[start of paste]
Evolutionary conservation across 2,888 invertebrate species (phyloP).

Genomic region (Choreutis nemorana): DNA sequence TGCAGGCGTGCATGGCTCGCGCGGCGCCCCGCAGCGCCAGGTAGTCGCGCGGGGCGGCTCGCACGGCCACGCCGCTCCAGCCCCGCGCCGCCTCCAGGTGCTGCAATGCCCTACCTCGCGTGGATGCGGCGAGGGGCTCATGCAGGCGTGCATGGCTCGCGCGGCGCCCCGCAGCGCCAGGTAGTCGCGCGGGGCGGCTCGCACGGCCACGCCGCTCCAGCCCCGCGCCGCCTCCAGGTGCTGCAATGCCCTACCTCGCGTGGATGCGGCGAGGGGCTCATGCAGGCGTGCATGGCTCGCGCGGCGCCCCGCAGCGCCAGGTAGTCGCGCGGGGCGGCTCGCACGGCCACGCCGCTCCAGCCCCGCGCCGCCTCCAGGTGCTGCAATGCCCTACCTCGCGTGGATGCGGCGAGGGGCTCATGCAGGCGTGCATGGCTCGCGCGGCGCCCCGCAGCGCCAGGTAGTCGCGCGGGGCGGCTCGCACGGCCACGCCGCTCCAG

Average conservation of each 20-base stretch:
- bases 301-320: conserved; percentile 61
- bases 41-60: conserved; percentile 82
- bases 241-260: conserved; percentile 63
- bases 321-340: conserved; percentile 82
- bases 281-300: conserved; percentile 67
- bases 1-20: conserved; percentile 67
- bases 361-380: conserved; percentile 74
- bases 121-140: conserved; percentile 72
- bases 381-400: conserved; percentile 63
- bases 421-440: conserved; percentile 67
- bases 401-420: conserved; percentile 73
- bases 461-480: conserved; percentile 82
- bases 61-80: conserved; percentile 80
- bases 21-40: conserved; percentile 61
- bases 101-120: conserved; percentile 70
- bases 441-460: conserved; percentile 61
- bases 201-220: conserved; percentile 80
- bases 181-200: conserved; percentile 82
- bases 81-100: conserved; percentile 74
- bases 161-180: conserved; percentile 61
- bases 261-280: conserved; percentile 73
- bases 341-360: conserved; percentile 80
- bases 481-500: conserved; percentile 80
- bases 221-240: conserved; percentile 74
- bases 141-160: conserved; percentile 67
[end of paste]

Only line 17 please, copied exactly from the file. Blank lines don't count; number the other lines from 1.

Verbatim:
- bases 21-40: conserved; percentile 61